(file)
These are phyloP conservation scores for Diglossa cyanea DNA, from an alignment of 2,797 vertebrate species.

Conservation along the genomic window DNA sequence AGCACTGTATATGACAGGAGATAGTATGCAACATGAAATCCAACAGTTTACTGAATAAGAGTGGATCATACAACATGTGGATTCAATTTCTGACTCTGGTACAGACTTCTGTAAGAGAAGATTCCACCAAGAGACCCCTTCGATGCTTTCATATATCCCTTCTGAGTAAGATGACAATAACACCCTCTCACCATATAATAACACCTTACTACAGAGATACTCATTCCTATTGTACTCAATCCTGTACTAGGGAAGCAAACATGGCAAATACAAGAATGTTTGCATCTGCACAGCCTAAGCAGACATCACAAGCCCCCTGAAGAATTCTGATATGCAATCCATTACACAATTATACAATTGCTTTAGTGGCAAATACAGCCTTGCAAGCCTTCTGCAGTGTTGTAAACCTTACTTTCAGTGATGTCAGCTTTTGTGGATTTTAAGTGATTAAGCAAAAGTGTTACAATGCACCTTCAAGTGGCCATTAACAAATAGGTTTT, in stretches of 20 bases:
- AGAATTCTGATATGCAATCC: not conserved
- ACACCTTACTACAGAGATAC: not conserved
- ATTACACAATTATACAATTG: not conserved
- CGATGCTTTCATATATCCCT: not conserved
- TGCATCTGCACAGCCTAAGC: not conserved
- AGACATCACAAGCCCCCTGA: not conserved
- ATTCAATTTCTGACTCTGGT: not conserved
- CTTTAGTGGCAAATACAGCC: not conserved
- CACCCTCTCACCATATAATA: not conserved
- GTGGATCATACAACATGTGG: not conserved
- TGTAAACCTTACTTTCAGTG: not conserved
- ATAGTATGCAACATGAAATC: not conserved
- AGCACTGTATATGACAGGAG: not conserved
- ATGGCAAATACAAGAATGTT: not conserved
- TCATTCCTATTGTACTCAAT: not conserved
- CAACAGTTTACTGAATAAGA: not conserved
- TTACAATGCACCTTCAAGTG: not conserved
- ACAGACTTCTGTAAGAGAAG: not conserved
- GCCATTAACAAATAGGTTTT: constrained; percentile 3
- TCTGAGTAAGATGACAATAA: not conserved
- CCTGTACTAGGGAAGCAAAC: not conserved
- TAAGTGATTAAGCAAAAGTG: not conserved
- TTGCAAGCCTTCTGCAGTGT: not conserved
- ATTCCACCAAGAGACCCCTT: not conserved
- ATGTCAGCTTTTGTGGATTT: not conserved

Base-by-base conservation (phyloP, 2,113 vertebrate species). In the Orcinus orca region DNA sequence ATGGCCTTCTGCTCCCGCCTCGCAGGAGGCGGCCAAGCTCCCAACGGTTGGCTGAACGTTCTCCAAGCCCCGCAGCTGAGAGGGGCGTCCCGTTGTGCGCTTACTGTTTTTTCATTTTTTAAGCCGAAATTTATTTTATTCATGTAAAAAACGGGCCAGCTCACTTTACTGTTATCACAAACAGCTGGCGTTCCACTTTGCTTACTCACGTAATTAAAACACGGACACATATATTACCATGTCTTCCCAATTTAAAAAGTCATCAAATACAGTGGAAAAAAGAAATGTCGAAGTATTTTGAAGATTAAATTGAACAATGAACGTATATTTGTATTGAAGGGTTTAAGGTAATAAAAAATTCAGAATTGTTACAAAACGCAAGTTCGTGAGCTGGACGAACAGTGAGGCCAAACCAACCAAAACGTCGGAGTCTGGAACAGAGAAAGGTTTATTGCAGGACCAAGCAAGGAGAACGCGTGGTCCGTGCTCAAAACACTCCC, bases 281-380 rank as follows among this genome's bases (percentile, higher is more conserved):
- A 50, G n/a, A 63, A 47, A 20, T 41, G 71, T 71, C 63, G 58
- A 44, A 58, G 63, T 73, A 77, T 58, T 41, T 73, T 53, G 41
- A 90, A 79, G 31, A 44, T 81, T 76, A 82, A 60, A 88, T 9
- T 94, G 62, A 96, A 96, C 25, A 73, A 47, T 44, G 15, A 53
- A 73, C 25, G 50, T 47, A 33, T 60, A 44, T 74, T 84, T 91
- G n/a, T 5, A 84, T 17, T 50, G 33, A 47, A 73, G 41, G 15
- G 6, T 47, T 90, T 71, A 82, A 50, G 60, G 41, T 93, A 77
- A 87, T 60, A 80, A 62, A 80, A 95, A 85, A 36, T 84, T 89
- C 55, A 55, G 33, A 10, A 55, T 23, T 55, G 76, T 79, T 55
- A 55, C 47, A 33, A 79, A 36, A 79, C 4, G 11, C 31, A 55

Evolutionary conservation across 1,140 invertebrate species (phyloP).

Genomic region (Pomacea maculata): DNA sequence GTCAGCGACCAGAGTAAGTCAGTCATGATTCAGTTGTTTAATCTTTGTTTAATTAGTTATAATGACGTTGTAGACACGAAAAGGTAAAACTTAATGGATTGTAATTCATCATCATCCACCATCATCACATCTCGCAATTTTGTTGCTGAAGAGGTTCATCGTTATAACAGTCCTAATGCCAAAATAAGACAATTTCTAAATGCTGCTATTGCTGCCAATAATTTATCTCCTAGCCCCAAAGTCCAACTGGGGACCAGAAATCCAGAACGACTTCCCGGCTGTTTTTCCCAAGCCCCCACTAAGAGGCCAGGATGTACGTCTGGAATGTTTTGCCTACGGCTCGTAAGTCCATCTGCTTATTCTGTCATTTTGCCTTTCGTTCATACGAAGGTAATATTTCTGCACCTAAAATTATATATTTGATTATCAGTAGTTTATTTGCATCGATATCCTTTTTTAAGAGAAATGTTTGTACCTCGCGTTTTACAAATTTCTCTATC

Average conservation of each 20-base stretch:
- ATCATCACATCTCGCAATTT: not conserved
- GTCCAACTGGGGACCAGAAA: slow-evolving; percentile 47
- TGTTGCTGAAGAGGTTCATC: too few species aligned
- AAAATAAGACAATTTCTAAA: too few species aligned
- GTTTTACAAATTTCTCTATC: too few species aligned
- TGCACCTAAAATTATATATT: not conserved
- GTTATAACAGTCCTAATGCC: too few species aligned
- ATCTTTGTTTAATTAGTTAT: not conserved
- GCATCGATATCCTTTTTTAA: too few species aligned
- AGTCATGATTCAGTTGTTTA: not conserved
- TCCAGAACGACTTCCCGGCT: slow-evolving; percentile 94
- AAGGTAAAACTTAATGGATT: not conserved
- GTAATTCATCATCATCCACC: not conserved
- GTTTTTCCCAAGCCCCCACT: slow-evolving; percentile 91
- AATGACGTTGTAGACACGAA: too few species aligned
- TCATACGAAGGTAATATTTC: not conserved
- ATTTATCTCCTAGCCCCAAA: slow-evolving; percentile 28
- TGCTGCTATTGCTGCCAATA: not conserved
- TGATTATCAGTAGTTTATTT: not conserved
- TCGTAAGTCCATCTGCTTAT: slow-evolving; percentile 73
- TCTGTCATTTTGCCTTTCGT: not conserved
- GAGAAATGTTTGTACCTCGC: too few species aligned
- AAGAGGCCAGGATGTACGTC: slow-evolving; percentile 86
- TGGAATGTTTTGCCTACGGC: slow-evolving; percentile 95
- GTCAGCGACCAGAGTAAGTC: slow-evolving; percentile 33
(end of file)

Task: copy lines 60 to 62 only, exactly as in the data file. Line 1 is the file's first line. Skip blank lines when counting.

- TGATTATCAGTAGTTTATTT: not conserved
- TCGTAAGTCCATCTGCTTAT: slow-evolving; percentile 73
- TCTGTCATTTTGCCTTTCGT: not conserved